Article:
To keep a consistency between the JavaScript and TypeScript versions we wanted to use the polymer class decorators. However they are written in TypeScript which of course would not work with our JavaScript classes, so as you will see in the clientPackages example above we transpiled that library as well.

So using polymer decorators and sticking with imports for the style and template we produce the following for our JavaScript components.

To support TypeScript there were another couple of issues that had to be tackled. The current Polymer definitions are not up to date, a new automated process from the Polymer team is in place for these to improve long term.

Using imports for our style/template we needed to let TypeScript know about the css and html files so we introduce a a .d.ts file with some definitions.

Secondly the inclusion of the polymer-element did not get recognised as part of the current TypeScript definitions, so we introduce our own based on the library definitions, this will probably be removed when the official definitions are updated:

With these extra definitions in place we can successfully compile our TypeScript version of the component, which looks almost identical to the JavaScript version.

When it came to unit testing the only engine that we could currently use from those in UniteJS was ChromeHeadless, both PhantomJS and JSDom were lacking some modern browser features required by web components. Maybe these features could be polyfilled but ideally they will be added to the engines (unlikely with PhantomJS as it is end of line and they recommend ChromeHeadless).

E2E testing using Protractor or Webdriver both suffer from the same issue and that is the state of flux that ShadowDOM is in.

Eventually both of the E2E runners and the associated browser drivers will support ShadowDOM but for now we needed a solution.

To allow for ShadowDom lookups the code from here https://github.com/angular/protractor/issues/4367 was incorporated into our own plugins for both Protractor and Webdriver.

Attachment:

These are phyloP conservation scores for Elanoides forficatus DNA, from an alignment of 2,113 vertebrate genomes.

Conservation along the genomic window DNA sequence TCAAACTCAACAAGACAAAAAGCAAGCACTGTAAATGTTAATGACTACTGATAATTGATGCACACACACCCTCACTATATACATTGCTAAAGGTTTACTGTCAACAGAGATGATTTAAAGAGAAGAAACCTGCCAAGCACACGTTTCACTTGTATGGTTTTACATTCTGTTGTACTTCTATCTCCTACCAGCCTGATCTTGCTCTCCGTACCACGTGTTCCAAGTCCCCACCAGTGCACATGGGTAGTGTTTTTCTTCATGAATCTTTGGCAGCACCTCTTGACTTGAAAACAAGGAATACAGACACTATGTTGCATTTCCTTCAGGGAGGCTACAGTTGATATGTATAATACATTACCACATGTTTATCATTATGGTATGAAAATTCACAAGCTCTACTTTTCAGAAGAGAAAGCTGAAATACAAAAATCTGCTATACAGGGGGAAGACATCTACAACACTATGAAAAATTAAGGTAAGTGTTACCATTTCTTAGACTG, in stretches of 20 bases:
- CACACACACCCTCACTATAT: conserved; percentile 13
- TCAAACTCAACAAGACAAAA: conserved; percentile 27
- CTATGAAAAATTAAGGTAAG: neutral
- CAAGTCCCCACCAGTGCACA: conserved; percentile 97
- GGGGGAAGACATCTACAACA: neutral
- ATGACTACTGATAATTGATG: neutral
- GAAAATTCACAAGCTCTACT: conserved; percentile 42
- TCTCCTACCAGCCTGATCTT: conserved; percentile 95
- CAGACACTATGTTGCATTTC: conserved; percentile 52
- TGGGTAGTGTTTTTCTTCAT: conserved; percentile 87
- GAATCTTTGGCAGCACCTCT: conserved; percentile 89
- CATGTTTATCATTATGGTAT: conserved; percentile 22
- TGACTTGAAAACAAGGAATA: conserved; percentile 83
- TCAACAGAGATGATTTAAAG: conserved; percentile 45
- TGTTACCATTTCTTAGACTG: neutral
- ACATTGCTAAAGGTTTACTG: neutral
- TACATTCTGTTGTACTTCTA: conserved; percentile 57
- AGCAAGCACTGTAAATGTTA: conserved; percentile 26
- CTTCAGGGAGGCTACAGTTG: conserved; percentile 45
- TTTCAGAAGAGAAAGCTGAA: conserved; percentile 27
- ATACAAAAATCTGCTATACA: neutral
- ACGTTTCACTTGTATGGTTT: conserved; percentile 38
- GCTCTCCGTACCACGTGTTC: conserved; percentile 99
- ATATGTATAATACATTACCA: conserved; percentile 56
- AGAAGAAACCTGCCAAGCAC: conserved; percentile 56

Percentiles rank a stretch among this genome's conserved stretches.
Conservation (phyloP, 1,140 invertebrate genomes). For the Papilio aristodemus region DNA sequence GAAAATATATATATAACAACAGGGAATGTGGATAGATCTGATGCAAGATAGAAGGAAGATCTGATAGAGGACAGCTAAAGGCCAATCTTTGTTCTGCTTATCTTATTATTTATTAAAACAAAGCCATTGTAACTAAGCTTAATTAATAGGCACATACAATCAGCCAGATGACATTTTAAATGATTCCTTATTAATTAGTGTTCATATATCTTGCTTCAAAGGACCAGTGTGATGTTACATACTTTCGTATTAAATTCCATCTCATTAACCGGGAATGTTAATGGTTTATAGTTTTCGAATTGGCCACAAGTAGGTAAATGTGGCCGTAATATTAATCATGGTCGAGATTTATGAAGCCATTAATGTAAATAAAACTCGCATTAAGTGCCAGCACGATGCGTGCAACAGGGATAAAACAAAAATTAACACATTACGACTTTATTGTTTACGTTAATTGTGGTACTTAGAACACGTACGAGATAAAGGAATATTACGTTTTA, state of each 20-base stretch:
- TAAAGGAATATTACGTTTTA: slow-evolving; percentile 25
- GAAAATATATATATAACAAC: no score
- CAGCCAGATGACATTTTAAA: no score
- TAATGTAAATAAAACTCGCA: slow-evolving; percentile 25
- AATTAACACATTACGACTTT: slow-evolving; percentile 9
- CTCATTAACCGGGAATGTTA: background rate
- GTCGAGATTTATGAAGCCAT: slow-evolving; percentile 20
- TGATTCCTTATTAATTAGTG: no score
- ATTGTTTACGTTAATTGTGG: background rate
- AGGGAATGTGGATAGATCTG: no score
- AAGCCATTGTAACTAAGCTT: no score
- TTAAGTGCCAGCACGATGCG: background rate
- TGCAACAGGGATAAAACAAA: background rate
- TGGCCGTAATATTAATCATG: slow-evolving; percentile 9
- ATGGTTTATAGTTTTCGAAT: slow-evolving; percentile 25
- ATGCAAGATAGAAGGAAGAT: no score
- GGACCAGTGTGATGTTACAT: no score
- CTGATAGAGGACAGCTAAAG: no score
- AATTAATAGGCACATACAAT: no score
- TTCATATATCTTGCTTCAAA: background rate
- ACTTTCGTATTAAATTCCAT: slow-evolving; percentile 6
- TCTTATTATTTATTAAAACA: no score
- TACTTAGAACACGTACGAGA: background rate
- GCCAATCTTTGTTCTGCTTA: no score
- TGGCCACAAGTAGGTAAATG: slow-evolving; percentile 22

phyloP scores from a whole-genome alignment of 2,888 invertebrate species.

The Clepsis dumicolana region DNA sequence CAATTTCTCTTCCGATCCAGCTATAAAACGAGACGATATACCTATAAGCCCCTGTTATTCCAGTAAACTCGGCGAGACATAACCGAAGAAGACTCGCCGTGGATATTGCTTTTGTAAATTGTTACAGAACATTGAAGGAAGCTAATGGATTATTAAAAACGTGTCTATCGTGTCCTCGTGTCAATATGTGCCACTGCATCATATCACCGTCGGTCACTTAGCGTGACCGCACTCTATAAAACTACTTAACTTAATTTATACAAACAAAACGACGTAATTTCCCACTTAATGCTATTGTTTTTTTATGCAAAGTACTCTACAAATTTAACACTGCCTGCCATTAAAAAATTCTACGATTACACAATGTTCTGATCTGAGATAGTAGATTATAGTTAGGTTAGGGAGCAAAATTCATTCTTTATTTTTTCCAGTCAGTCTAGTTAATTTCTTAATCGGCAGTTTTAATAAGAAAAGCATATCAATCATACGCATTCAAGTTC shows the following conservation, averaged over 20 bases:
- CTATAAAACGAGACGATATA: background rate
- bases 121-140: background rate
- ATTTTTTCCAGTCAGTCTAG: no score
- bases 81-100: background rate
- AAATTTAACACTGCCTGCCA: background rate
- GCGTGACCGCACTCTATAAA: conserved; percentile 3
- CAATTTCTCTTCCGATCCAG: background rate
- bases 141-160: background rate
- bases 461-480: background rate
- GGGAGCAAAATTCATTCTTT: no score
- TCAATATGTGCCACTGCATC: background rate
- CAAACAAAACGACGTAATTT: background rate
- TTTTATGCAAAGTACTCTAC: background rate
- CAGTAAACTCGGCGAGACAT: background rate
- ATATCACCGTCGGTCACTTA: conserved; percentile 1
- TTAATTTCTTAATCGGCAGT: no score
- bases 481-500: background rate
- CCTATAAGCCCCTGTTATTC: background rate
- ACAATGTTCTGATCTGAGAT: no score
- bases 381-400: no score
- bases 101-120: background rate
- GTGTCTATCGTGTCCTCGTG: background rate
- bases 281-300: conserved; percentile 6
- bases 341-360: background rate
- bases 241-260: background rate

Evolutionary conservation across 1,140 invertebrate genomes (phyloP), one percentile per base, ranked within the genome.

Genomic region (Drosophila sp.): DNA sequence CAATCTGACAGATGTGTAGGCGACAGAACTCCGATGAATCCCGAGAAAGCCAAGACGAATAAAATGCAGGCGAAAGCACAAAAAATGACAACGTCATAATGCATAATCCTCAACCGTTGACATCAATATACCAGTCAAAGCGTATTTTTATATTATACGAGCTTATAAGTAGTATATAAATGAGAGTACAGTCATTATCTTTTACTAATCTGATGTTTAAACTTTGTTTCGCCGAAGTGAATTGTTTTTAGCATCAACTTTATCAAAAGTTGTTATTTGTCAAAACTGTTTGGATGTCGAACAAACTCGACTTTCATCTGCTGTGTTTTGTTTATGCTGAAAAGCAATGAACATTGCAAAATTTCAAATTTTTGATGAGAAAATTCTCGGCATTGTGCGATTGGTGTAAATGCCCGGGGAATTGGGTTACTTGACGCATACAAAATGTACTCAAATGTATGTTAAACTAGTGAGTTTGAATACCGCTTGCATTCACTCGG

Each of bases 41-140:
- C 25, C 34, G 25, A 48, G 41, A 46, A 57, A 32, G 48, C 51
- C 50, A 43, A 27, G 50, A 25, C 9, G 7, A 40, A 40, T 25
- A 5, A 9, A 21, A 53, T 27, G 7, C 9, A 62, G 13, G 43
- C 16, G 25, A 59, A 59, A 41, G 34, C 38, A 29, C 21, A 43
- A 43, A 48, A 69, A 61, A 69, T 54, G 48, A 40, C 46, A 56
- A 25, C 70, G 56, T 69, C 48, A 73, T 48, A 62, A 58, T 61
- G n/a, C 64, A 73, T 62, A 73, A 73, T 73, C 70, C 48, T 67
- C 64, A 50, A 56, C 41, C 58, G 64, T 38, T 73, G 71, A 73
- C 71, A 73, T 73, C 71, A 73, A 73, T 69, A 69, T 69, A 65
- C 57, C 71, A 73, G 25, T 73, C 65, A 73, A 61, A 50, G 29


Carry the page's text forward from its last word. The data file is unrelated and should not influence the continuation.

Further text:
E2E test lookups can now work even for elements deep in the ShadowDOM using the customShadowRoot locator from the plugins.

Now with all of this in place you can use Polymer with UniteJS just like any other framework, for example using the TypeScript profile:

unite configure --packageName=polymer-ts --title="Polymer TypeScript" --profile=PolymerTypeScript --outputDirectory=polymer-ts

or the JavaScript profile:

unite configure --packageName=polymer-js --title="Polymer JavaScript" --profile=PolymerJavaScript --outputDirectory=polymer-js

You can always try out some of the other options using the command line, or make your life easier and use the online generator http://unitejs.com/#/generator

After a lot of head scratching and some new requirements Polymer 3 is now supported by UniteJS. As you can see in the screen grab below we have a page that contains polymer elements which have been routed to a child element with the ShadowDOM clearly visible.

Unit tests and E2E tests work, as do the rest of the UniteJS features like themes, bundling and packaging.

With that in mind how about Polymer 3 packaged as an Electron app, we can do that.

Now which framework to add to UniteJS next ?

Martyn Janes @martynjanes
Senior Developer UniteJS

For more information, documentation and the online CLI generator visit the web site at http://unitejs.com
Npm: https://www.npmjs.com/package/unitejs-cli
GitHub: https://github.com/unitejs
Gitter Chat: https://gitter.im/unitejs/discuss
Twitter: https://twitter.com/UniteJS